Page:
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Surprising Research Explains Why Women Need More Sleep Than Men

Surprising Research Explains Why Women Need More Sleep Than Men

“A typical 75-year-old woman has a comparable brain age to a 70-year-old man. We are unsure why. The fact that a woman’s brain tends to get more time to relax and repair itself may explain it.”, according to Horne.

On average, women need 20 more minutes of snoozing than men. Research says that the extra shut-eye is required because their brains are busier with multitasking than men’s brains are. When you’re sleeping, your brain goes into a recovery mode where it disengages from your senses and focuses on making repairs. Everyone needs this time to function, but that extra 20 minutes of sleep gives women time to recover from the previous day and to prepare for the day ahead.

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Women Are Affected More By Sleep Quality

A 2008 study conducted by Duke Medical Center took on 210 middle-aged men and women for a sleep study. All the participants were non-smokers, not on any medication, and none of them had any type of sleep disorder.

The study used a sleep-quality questionnaire to measure how participants viewed their recent sleep history. The researchers then took blood samples to look at biomarkers for diabetes and heart disease.

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Around 40 percent of the participants were deemed to be poor sleepers, according to the questionnaire results. However, there were dramatic differences in the health of poor sleepers based on their gender. Women who slept poorly were more prone to feelings of anger, depression, and hostility. The less they slept, the greater the likelihood of experiencing psychological distress. These markers did not appear in the men in the study — even those who slept very poorly.

Basically, women who sleep poorly don’t get enough shut-eye to let their brains recover. When their brains are tired, thinking is generally harder the next day.

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Yet, Women Still Sleep Poorly

Be it an active mind or biology, women tend to sleep poorly, despite how much sleep affects their overall happiness. According to the National Sleep Foundation in the UK, there are several reasons that women do not get the sleep they need at various points in their lives.

For example, pregnancy often leads to sleep disturbances because of weight gain or the position of the baby in utero. Women going through menopause also have difficulty sleeping because of hot flashes. Women who cohabitate or share a bed with a partner, especially one who uses a cellphone in bed, are also likely to have erratic sleeping patterns. Cell phones are known to cause infertility, but using them close to bed can also disrupt sleep. Women are also more likely to lose sleep while worrying about problems both in and out of their control.

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The problem is so great that a study from the University of Surrey found that 18 percent of women sleep poorly five nights a week, while only eight percent of men have the same complaint. However, a contrasting Dutch study showed that women frequently underestimated the amount of sleep they actually got.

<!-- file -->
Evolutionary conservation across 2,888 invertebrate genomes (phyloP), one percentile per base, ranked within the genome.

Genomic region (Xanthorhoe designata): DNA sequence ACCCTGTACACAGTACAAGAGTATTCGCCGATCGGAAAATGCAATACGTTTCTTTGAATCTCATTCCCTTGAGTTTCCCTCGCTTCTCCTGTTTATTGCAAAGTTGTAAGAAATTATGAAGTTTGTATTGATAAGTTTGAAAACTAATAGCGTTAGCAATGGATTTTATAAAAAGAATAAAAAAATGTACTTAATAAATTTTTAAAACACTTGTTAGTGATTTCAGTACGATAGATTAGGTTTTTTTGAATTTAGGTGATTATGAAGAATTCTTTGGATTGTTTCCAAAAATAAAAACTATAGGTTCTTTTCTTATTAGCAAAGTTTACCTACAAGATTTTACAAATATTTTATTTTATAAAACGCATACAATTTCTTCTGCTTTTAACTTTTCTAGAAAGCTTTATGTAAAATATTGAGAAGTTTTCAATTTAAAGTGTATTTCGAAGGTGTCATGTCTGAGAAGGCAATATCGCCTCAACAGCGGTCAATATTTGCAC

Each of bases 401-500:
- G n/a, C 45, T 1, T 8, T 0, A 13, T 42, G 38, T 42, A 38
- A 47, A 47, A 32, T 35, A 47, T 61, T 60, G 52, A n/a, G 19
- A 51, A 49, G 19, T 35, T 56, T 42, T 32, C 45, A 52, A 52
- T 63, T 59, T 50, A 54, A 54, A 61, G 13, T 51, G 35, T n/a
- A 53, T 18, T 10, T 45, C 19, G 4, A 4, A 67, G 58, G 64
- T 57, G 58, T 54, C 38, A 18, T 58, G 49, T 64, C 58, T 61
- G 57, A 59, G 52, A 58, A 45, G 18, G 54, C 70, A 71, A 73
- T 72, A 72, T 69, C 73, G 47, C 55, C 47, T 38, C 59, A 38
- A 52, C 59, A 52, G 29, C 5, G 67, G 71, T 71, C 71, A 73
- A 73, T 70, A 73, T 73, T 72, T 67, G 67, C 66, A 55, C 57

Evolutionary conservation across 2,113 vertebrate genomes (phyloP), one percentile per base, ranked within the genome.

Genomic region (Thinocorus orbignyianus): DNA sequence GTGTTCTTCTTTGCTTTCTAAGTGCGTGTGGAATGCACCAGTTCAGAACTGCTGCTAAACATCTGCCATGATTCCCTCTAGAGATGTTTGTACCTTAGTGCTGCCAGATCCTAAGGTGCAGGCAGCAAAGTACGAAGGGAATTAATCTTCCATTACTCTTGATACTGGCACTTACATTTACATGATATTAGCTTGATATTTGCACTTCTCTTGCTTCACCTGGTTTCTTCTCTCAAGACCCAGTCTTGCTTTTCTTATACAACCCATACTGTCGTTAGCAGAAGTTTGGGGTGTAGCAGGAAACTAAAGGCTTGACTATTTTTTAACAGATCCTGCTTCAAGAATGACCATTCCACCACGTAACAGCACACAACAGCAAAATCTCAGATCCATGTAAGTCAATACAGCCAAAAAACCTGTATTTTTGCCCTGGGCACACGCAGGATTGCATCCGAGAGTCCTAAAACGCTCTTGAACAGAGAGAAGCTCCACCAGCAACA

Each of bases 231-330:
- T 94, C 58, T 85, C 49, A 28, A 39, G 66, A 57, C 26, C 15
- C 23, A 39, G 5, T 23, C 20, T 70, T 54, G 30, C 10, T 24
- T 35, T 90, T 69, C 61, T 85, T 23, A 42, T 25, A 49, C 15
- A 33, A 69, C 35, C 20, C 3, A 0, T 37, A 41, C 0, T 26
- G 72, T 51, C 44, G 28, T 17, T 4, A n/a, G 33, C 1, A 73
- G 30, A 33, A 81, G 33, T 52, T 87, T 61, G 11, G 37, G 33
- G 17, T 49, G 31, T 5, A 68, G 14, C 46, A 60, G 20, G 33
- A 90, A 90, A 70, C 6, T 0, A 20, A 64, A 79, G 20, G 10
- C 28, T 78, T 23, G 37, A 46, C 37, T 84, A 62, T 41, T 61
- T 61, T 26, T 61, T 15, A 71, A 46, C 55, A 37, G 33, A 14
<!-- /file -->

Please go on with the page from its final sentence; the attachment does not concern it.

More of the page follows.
Not An Absolute Rule

According to Professor John Horne, women need that extra 20 minutes on average. However, that is not a rule. Some women may need more than 20 minutes, while others may need less. You also shouldn’t rule that 20 minutes out of a man’s requirements either. Horne also says that a man with a complex job who makes a lot of decisions may also need more sleep. Though, he admits that even those men still may not need as much as women.

Featured photo credit: Timothy Krause via flickr.com

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Last Updated on July 10, 2020

How to Take Control of Your Life with Better Boundaries

How to Take Control of Your Life with Better Boundaries

We all have them—those hurtful, frustrating, offensive, manipulative people in our lives. No matter how hard we try to surround ourselves with positive and kind people, there will always be those who will disrespect, insult, berate, and misuse you if we allow them to.

We may, for a variety of reasons, not be able to avoid them, but we can determine how we interact with them and how we allow them to interact with us.

So, how to take control of your life and stop being pushed around?

Learning to set clear firm boundaries with the people in our lives at work and in our personal lives is the best way to protect ourselves from the negative effects of this kind of behavior.

What Boundaries Are (And What They’re Not)

Boundaries are limits

—they are not threats or ultimatums. Boundaries inform or teach. They are not a form of punishment.

Boundaries are firm lines—determined by you—which cannot be crossed by those around you. They are guidelines for how you will allow others to treat you and what kind of behaviors you will expect.

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Healthy personal boundaries help protect you from physical or emotional pain. You may also need to set firm boundaries at work to ensure you and your time are not disrespected. Don’t allow others to take advantage of your kindness and generosity.